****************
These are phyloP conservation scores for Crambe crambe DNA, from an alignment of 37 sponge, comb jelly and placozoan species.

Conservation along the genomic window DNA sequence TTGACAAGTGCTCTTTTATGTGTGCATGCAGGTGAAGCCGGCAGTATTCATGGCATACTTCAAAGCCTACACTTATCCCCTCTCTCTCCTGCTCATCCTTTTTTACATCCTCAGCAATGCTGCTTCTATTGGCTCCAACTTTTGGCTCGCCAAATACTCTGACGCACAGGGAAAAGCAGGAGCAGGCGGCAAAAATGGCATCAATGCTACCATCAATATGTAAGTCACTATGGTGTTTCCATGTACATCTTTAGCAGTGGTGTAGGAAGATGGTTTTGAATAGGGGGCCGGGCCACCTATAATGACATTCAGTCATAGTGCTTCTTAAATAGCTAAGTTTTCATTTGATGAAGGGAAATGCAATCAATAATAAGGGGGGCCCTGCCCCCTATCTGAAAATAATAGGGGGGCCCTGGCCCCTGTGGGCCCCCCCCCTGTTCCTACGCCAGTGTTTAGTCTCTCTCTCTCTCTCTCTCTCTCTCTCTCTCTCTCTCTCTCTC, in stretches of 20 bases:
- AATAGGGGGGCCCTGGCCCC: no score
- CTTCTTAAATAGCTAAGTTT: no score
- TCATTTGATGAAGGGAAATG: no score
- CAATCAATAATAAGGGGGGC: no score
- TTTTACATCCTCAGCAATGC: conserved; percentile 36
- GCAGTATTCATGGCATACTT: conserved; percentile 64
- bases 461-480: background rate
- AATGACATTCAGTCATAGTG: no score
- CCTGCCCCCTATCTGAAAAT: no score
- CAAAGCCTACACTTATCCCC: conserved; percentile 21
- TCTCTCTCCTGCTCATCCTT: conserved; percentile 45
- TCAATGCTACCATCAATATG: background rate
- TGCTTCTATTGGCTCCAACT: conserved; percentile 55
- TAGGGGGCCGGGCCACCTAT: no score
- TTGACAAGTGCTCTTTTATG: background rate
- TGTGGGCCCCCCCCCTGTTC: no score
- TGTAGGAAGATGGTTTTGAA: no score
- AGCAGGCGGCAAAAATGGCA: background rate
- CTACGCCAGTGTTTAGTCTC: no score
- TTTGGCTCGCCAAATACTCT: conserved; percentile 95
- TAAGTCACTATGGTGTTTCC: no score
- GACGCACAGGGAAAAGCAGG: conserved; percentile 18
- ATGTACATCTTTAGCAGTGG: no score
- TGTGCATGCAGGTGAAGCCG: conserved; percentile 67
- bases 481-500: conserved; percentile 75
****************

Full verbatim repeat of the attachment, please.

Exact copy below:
These are phyloP conservation scores for Crambe crambe DNA, from an alignment of 37 sponge, comb jelly and placozoan species.

Conservation along the genomic window DNA sequence TTGACAAGTGCTCTTTTATGTGTGCATGCAGGTGAAGCCGGCAGTATTCATGGCATACTTCAAAGCCTACACTTATCCCCTCTCTCTCCTGCTCATCCTTTTTTACATCCTCAGCAATGCTGCTTCTATTGGCTCCAACTTTTGGCTCGCCAAATACTCTGACGCACAGGGAAAAGCAGGAGCAGGCGGCAAAAATGGCATCAATGCTACCATCAATATGTAAGTCACTATGGTGTTTCCATGTACATCTTTAGCAGTGGTGTAGGAAGATGGTTTTGAATAGGGGGCCGGGCCACCTATAATGACATTCAGTCATAGTGCTTCTTAAATAGCTAAGTTTTCATTTGATGAAGGGAAATGCAATCAATAATAAGGGGGGCCCTGCCCCCTATCTGAAAATAATAGGGGGGCCCTGGCCCCTGTGGGCCCCCCCCCTGTTCCTACGCCAGTGTTTAGTCTCTCTCTCTCTCTCTCTCTCTCTCTCTCTCTCTCTCTCTCTC, in stretches of 20 bases:
- AATAGGGGGGCCCTGGCCCC: no score
- CTTCTTAAATAGCTAAGTTT: no score
- TCATTTGATGAAGGGAAATG: no score
- CAATCAATAATAAGGGGGGC: no score
- TTTTACATCCTCAGCAATGC: conserved; percentile 36
- GCAGTATTCATGGCATACTT: conserved; percentile 64
- bases 461-480: background rate
- AATGACATTCAGTCATAGTG: no score
- CCTGCCCCCTATCTGAAAAT: no score
- CAAAGCCTACACTTATCCCC: conserved; percentile 21
- TCTCTCTCCTGCTCATCCTT: conserved; percentile 45
- TCAATGCTACCATCAATATG: background rate
- TGCTTCTATTGGCTCCAACT: conserved; percentile 55
- TAGGGGGCCGGGCCACCTAT: no score
- TTGACAAGTGCTCTTTTATG: background rate
- TGTGGGCCCCCCCCCTGTTC: no score
- TGTAGGAAGATGGTTTTGAA: no score
- AGCAGGCGGCAAAAATGGCA: background rate
- CTACGCCAGTGTTTAGTCTC: no score
- TTTGGCTCGCCAAATACTCT: conserved; percentile 95
- TAAGTCACTATGGTGTTTCC: no score
- GACGCACAGGGAAAAGCAGG: conserved; percentile 18
- ATGTACATCTTTAGCAGTGG: no score
- TGTGCATGCAGGTGAAGCCG: conserved; percentile 67
- bases 481-500: conserved; percentile 75